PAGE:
Two weeks ago, I attended the Precision Machined Products Association (PMPA) Management Update, a three day annual conference where around 200 representatives from manufacturing companies in the association gathered in Arizona to network and go to lectures on the economy and business management. It was a great place to bond with my machining industry peers, find some leads and get a scoop for a blog.
I almost always come away from PMPA events with a warm feeling from seeing how much the members genuinely care about their industry and each other. As usual, one of the main issues on the minds of attendees was the challenge of finding young people to sustain the U.S. manufacturing industry, both on the factory floor and on a management level as well.
At dinner on the first night of the conference, Jerry Eighmy, owner of American Turned Products and a former PMPA president in his 60s, told me I should write about the need for more young people in the manufacturing industry. People tell me this all the time, Today’s Machining World has discussed the topic for years. But it’s a huge issue and very worth discussing again, so I will.
The vast majority of people at the Management Update were were mid-40s and up. That seems logical as the conference is for managers and owners, who naturally have had to pay their dues over time. But still, I’m willing to bet that the same 50- or 60-year-olds on the 2013 PMPA board were attending PMPA meetings 20 years ago.
Walking to the hotel bar the first evening of the conference, I ran into Tim Shuell of Metric Machining (Ontario, California), a very sharp outspoken 39-year-old manager/engineer. He almost immediately began our conversation by confronting me about a feature article I had written for Today’s Machining World in 2011, in which I had interviewed him at the Management Update of that year. He complained that article contained some quotes from him taken out of context. I apologized about the article, and then he told me that I should start blogging more, rather than my father Lloyd writing so much, because we needed to relate better to the younger generation in the machining industry. Although he’s a fan of my father’s writing, Tim said my dad’s blogs were sometimes “too 1950s for him.” Whether I agreed with that or not, I appreciated his confidence in me and his passion for the machining industry. I quickly whipped out my iPhone to record him as he continued to speak his mind. “We (manufacturers) do [stuff] that people can’t do,” he proclaimed. “We make stuff people can’t make. This is the core of everything people hold in their pockets, that they drive on the road, that they put in their house. We make this stuff … there’s something visceral about making these parts. You can’t deny that.”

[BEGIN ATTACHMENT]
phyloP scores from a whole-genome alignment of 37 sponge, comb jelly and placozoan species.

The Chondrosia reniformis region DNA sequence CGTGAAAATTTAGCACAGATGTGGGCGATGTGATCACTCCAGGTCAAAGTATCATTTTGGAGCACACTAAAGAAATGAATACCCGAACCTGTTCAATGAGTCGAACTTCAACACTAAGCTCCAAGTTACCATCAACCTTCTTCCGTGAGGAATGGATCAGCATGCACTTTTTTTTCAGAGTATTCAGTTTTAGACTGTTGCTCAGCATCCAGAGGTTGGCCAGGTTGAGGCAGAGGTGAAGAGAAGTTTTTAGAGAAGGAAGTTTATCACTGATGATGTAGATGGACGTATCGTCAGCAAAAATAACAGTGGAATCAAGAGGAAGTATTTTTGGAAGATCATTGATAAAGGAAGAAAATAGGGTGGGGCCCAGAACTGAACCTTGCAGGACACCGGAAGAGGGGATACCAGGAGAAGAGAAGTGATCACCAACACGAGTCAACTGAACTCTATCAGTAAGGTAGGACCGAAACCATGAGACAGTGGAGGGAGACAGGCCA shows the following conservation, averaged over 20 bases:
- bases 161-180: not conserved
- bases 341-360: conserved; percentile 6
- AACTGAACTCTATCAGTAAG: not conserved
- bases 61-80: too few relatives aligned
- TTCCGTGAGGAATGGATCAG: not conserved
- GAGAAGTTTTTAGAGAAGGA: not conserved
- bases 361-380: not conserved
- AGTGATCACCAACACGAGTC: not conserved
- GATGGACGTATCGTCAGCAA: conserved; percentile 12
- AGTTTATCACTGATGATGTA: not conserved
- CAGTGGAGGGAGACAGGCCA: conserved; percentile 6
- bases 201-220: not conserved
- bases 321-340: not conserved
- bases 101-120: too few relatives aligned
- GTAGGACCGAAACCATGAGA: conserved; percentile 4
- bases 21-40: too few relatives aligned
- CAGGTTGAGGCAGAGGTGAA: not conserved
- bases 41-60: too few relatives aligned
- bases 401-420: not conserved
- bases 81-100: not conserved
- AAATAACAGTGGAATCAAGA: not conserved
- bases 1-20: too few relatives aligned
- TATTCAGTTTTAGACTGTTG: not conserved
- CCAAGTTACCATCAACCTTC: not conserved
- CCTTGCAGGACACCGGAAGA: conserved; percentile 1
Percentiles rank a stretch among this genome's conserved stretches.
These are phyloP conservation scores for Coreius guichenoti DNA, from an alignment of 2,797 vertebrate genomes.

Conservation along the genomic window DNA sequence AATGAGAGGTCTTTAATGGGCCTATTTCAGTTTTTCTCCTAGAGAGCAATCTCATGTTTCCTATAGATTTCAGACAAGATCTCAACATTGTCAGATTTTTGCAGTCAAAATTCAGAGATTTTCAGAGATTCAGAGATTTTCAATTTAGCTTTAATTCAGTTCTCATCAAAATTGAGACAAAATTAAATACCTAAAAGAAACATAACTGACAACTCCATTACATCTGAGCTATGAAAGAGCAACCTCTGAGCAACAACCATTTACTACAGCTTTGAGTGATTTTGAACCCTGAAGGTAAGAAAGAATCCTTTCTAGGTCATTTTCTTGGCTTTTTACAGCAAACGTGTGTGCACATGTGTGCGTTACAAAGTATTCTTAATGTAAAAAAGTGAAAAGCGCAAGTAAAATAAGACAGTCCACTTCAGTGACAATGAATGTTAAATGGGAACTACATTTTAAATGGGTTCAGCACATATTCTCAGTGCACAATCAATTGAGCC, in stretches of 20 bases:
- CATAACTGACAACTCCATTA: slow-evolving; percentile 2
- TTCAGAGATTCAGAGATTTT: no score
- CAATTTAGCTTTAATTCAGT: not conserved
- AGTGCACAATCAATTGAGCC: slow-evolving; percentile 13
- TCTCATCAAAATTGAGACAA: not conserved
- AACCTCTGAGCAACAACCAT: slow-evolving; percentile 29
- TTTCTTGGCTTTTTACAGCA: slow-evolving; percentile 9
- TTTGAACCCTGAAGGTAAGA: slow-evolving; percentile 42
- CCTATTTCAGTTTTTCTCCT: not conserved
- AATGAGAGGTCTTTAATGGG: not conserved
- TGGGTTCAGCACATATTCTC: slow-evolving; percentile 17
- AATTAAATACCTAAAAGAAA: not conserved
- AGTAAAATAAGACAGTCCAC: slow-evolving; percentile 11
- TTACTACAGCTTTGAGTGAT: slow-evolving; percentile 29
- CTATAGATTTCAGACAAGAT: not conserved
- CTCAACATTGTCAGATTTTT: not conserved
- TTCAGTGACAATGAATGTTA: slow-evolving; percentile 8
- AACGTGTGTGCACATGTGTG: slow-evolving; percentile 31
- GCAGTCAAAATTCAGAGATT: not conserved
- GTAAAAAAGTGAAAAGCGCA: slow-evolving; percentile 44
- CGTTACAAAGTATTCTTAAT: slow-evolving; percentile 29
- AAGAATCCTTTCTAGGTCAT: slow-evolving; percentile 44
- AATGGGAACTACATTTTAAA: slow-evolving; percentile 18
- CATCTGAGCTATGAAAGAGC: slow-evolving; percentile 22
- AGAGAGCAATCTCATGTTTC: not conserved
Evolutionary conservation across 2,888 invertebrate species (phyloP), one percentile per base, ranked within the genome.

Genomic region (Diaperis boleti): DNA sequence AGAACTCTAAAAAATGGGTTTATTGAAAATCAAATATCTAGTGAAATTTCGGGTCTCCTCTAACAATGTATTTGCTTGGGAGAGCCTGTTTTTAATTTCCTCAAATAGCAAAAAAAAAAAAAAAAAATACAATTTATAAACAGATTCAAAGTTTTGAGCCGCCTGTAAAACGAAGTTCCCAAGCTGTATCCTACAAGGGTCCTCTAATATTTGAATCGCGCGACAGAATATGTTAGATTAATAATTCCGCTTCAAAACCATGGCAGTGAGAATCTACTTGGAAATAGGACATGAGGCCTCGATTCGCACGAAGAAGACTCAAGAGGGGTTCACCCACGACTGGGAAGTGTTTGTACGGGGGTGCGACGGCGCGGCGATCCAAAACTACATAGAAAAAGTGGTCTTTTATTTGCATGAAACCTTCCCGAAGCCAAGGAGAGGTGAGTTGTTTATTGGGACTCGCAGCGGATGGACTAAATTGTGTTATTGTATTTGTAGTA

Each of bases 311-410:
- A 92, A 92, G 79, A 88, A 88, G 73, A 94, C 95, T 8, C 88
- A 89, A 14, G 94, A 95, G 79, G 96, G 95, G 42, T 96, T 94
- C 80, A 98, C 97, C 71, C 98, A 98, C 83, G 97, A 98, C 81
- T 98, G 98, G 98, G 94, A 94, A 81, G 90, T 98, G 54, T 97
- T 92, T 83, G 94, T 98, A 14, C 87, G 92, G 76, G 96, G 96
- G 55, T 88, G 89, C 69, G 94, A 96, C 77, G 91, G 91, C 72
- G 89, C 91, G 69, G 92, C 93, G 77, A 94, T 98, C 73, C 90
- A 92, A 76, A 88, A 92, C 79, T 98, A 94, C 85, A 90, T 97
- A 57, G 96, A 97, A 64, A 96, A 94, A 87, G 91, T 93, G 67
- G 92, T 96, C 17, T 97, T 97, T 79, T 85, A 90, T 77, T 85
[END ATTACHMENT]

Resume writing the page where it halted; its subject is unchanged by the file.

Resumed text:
On the plane home from the conference I got to know David Knuepfer Jr. and his younger brother Bill from Dupage Machine Products, a large shop near Chicago with New Britains, INDEX multi-spindles and Euroturns, among other equipment. Dave Jr. and Bill, ages 30 and 24 respectively, are fourth generation at the company and came to the update without their father, the company owner, David Sr., a past PMPA president. I’m pretty sure they were the only two people at the conference younger than me, which was refreshing — I think. Dave Jr. told me about his experiences working at INDEX in Germany for two months, giving me some interesting insight into the way the Germans approach engineering and business. I had a particular interest in the topic because Graff-Pinkert sold two INDEX MS machines in the past two months. The INDEX MS machines seem to have emerged as the crème de la crème of CNC Multi-spindles worldwide. Dave Jr.’s younger brother Bill talked with me about Dupage’s experiences looking for new employees. He told me about the company’s use of careerbuilder.com and lamented that a great number of applicants “juiced” their resumés. The company’s longest tenured employee brought in from careerbuilder.com lasted nine months.
I was impressed with both brothers’ grasp of their company’s business. It sounds to me like they will successfully carry on their company’s legacy. They represent the future generation of leaders in the U.S. manufacturing business. But what about the children of the other 100 or so owners who came to the conference? Who will succeed them?
Questions: Would you be able to work well with a sibling in a business?
Would you able to work well with your spouse?